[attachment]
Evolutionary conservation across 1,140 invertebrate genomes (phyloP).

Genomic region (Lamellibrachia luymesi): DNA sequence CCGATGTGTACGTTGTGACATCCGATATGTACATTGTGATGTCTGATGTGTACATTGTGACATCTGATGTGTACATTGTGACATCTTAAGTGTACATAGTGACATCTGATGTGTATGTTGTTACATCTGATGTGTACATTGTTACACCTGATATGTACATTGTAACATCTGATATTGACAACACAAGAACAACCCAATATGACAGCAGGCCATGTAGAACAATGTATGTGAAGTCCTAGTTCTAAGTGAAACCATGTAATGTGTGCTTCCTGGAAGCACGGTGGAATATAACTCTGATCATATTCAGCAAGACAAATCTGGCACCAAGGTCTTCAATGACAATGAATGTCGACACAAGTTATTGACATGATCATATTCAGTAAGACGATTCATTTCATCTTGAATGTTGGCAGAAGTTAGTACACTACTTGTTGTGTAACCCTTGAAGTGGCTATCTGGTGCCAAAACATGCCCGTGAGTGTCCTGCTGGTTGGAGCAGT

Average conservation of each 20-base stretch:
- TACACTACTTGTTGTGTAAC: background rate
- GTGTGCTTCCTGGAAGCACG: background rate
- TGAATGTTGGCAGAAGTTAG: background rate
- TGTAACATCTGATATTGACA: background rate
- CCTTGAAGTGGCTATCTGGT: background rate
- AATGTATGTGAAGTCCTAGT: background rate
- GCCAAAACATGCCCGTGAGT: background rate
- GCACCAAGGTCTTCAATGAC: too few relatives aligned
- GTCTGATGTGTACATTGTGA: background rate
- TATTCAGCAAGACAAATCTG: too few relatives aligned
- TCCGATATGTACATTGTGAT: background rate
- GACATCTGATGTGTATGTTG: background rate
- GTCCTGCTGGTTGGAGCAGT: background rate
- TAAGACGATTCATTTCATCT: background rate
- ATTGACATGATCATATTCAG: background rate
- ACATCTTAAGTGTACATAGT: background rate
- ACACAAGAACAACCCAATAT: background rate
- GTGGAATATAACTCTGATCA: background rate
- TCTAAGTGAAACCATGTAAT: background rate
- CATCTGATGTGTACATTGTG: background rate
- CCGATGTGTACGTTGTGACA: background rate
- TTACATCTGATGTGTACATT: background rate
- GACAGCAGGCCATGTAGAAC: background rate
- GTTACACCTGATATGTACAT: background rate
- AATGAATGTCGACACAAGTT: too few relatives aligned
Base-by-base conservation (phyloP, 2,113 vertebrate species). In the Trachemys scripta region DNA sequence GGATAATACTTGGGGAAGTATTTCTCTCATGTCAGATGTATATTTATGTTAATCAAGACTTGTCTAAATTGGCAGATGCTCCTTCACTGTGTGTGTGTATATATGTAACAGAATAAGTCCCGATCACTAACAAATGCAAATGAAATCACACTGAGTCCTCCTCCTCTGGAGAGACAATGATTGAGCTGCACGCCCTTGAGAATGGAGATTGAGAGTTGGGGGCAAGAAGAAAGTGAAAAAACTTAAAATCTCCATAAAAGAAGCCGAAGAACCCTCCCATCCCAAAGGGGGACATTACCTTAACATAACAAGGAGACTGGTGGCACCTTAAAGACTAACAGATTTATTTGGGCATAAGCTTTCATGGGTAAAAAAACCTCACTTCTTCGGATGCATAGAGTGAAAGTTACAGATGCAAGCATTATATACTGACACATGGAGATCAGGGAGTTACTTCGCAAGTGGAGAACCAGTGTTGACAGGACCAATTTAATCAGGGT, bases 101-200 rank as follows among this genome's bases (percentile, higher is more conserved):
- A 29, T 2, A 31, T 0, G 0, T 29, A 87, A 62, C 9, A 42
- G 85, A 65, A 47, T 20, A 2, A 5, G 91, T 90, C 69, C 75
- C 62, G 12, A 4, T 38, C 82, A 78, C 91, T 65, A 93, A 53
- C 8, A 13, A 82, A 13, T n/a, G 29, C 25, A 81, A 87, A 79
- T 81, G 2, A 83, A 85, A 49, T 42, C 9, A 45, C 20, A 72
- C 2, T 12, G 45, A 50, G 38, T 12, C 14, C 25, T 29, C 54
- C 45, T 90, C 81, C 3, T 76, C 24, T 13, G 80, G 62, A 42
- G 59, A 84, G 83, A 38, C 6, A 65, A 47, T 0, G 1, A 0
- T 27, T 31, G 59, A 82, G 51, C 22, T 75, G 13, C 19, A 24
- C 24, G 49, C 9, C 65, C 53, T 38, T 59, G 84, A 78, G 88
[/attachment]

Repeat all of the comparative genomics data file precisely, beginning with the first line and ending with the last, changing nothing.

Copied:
Evolutionary conservation across 1,140 invertebrate genomes (phyloP).

Genomic region (Lamellibrachia luymesi): DNA sequence CCGATGTGTACGTTGTGACATCCGATATGTACATTGTGATGTCTGATGTGTACATTGTGACATCTGATGTGTACATTGTGACATCTTAAGTGTACATAGTGACATCTGATGTGTATGTTGTTACATCTGATGTGTACATTGTTACACCTGATATGTACATTGTAACATCTGATATTGACAACACAAGAACAACCCAATATGACAGCAGGCCATGTAGAACAATGTATGTGAAGTCCTAGTTCTAAGTGAAACCATGTAATGTGTGCTTCCTGGAAGCACGGTGGAATATAACTCTGATCATATTCAGCAAGACAAATCTGGCACCAAGGTCTTCAATGACAATGAATGTCGACACAAGTTATTGACATGATCATATTCAGTAAGACGATTCATTTCATCTTGAATGTTGGCAGAAGTTAGTACACTACTTGTTGTGTAACCCTTGAAGTGGCTATCTGGTGCCAAAACATGCCCGTGAGTGTCCTGCTGGTTGGAGCAGT

Average conservation of each 20-base stretch:
- TACACTACTTGTTGTGTAAC: background rate
- GTGTGCTTCCTGGAAGCACG: background rate
- TGAATGTTGGCAGAAGTTAG: background rate
- TGTAACATCTGATATTGACA: background rate
- CCTTGAAGTGGCTATCTGGT: background rate
- AATGTATGTGAAGTCCTAGT: background rate
- GCCAAAACATGCCCGTGAGT: background rate
- GCACCAAGGTCTTCAATGAC: too few relatives aligned
- GTCTGATGTGTACATTGTGA: background rate
- TATTCAGCAAGACAAATCTG: too few relatives aligned
- TCCGATATGTACATTGTGAT: background rate
- GACATCTGATGTGTATGTTG: background rate
- GTCCTGCTGGTTGGAGCAGT: background rate
- TAAGACGATTCATTTCATCT: background rate
- ATTGACATGATCATATTCAG: background rate
- ACATCTTAAGTGTACATAGT: background rate
- ACACAAGAACAACCCAATAT: background rate
- GTGGAATATAACTCTGATCA: background rate
- TCTAAGTGAAACCATGTAAT: background rate
- CATCTGATGTGTACATTGTG: background rate
- CCGATGTGTACGTTGTGACA: background rate
- TTACATCTGATGTGTACATT: background rate
- GACAGCAGGCCATGTAGAAC: background rate
- GTTACACCTGATATGTACAT: background rate
- AATGAATGTCGACACAAGTT: too few relatives aligned
Base-by-base conservation (phyloP, 2,113 vertebrate species). In the Trachemys scripta region DNA sequence GGATAATACTTGGGGAAGTATTTCTCTCATGTCAGATGTATATTTATGTTAATCAAGACTTGTCTAAATTGGCAGATGCTCCTTCACTGTGTGTGTGTATATATGTAACAGAATAAGTCCCGATCACTAACAAATGCAAATGAAATCACACTGAGTCCTCCTCCTCTGGAGAGACAATGATTGAGCTGCACGCCCTTGAGAATGGAGATTGAGAGTTGGGGGCAAGAAGAAAGTGAAAAAACTTAAAATCTCCATAAAAGAAGCCGAAGAACCCTCCCATCCCAAAGGGGGACATTACCTTAACATAACAAGGAGACTGGTGGCACCTTAAAGACTAACAGATTTATTTGGGCATAAGCTTTCATGGGTAAAAAAACCTCACTTCTTCGGATGCATAGAGTGAAAGTTACAGATGCAAGCATTATATACTGACACATGGAGATCAGGGAGTTACTTCGCAAGTGGAGAACCAGTGTTGACAGGACCAATTTAATCAGGGT, bases 101-200 rank as follows among this genome's bases (percentile, higher is more conserved):
- A 29, T 2, A 31, T 0, G 0, T 29, A 87, A 62, C 9, A 42
- G 85, A 65, A 47, T 20, A 2, A 5, G 91, T 90, C 69, C 75
- C 62, G 12, A 4, T 38, C 82, A 78, C 91, T 65, A 93, A 53
- C 8, A 13, A 82, A 13, T n/a, G 29, C 25, A 81, A 87, A 79
- T 81, G 2, A 83, A 85, A 49, T 42, C 9, A 45, C 20, A 72
- C 2, T 12, G 45, A 50, G 38, T 12, C 14, C 25, T 29, C 54
- C 45, T 90, C 81, C 3, T 76, C 24, T 13, G 80, G 62, A 42
- G 59, A 84, G 83, A 38, C 6, A 65, A 47, T 0, G 1, A 0
- T 27, T 31, G 59, A 82, G 51, C 22, T 75, G 13, C 19, A 24
- C 24, G 49, C 9, C 65, C 53, T 38, T 59, G 84, A 78, G 88